This is that column held in reserve more than a decade, the one I’d always envisioned writing but wouldn’t until now.
Over a lifespan, I’ve met many impressive people. Perhaps the one impressing me most by his or her mere physical presence was Dr. Kenneth Jernigan, who I used to call “neighbor.”
Before his passing in 1998, he led in some capacity the National Federation of the Blind (NFB), a Baltimore-based organization serving about 50,000 blind Americans. The Federation always has been quick at saying it’s “of” the blind, not “for,” meaning they run their own organization.
Jernigan was born blind in rural Tennessee and through hard work eventually earned in 1949 the Captain Charles W. Brown Award as America’s most outstanding blind college student. He then became a teacher in California and in 1954 challenged that state’s public schools to hire qualified blind teachers.
His letter to that state’s legislature provides insight into his spirit: “The barriers have at last begun to crumble, and the blind to emerge from their long subjugation. In the democratic tradition, they have organized themselves for united action and now, instead of charity, they have begun to demand equality-the right to work and to live as free citizens in a free society; the right to succeed or fail according to their individual abilities.”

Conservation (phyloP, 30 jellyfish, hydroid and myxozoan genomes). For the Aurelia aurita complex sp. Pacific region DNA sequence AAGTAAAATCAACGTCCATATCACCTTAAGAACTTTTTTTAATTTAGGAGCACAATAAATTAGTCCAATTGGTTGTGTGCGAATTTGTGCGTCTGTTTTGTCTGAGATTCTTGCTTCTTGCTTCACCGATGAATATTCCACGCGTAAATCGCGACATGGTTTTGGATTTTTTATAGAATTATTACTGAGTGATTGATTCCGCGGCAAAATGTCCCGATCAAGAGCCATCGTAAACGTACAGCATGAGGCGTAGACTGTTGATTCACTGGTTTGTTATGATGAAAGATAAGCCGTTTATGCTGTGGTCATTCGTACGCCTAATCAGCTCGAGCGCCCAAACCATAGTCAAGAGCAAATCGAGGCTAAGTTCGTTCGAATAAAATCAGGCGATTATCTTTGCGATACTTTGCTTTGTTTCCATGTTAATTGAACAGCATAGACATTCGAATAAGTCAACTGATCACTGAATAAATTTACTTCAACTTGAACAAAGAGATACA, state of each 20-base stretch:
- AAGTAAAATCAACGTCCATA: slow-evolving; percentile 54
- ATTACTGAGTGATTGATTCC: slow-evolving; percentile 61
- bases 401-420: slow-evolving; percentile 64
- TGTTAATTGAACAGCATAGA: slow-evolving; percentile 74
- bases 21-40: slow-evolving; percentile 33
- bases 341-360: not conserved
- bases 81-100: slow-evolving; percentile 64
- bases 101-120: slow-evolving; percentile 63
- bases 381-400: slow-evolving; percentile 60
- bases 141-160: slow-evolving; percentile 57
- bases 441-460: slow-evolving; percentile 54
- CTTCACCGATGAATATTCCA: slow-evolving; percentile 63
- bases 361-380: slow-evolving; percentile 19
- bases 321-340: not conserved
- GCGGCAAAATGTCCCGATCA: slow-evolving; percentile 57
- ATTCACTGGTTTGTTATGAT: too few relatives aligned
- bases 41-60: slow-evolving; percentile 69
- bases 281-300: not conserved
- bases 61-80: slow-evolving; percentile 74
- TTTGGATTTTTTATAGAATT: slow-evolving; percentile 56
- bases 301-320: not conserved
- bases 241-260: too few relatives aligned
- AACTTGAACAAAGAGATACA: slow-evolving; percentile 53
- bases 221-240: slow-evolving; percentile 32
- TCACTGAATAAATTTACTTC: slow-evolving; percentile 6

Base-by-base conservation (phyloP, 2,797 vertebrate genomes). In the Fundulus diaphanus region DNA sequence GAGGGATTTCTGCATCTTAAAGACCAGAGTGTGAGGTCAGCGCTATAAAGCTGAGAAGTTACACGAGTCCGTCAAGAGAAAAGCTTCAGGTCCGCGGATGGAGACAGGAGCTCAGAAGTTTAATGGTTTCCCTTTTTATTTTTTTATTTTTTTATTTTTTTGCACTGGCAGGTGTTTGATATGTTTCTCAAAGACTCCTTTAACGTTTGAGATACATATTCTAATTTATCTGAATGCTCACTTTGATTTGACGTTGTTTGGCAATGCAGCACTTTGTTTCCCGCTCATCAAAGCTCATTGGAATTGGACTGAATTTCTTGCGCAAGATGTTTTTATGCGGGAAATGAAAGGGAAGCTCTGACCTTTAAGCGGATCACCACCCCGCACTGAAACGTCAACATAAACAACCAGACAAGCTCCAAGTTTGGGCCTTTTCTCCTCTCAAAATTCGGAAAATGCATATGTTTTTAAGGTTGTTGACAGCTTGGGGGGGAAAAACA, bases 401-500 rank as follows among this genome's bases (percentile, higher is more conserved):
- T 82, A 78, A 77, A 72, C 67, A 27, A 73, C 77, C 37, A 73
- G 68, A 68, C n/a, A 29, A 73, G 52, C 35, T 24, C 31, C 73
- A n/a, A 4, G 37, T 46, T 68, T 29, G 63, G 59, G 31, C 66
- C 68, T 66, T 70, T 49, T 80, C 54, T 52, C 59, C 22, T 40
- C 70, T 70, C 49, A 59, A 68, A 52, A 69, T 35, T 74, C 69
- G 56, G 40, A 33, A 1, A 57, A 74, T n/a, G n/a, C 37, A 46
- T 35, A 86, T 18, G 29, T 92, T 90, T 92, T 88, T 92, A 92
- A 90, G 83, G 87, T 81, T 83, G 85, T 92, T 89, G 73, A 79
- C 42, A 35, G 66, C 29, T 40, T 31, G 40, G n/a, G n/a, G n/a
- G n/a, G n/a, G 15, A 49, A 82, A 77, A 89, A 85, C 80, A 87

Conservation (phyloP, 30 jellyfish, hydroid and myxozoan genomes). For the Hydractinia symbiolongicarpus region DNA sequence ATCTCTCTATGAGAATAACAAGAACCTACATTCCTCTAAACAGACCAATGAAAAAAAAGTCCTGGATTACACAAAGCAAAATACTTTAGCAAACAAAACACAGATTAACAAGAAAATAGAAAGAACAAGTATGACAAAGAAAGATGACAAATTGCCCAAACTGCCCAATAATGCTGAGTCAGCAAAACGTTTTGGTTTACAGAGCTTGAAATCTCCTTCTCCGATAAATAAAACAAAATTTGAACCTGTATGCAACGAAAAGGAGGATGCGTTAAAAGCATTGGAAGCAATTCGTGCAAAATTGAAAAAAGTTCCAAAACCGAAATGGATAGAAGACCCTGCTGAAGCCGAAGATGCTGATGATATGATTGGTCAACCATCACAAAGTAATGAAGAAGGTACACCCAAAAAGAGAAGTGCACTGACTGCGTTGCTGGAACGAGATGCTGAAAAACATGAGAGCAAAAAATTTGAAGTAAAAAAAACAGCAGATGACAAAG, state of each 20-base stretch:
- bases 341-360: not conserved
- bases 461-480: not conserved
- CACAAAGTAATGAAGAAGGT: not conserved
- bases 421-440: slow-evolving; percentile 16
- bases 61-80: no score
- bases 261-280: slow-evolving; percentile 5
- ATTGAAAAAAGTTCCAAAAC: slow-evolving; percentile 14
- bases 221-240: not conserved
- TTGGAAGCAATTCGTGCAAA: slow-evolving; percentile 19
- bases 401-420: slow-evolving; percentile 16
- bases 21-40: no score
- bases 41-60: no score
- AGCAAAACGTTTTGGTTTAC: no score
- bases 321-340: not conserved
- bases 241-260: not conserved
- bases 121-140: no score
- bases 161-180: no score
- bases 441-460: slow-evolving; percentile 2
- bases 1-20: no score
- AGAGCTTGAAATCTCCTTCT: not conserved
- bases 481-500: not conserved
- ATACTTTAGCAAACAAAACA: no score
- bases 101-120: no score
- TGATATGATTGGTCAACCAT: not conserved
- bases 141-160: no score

In the late ’50s, he started reforming the nation’s worst state commission for the blind, Iowa, into the best, and from 1968 until his death in 1998, he personified the Federation’s “can-do” mentality. Many Federation members still liken him as their “Moses.”
We met in Baltimore. He lived four blocks away in an ante-bellum home off Augusta Avenue, and the first time I saw him, he was at an Irvington Community Association meeting addressing a contentious issue. He was immaculately dressed, including wearing spotless, shined shoes and a red pocket hanky. When he spoke, literally everyone listened. I’ve never met a person with such physical “presence.”
I can still see him standing at the bus stop every morning, along with Mark Maurer, the man later succeeding him at NFB. Using their white canes, they looked like distinguished London bankers off for a spot of tea. Theirs was such a contrast of style for our mostly middle-class, blue-collar neighborhood. Likewise, Jernigan’s style was such a contrast to most others representing people with disabilities. He stood out.
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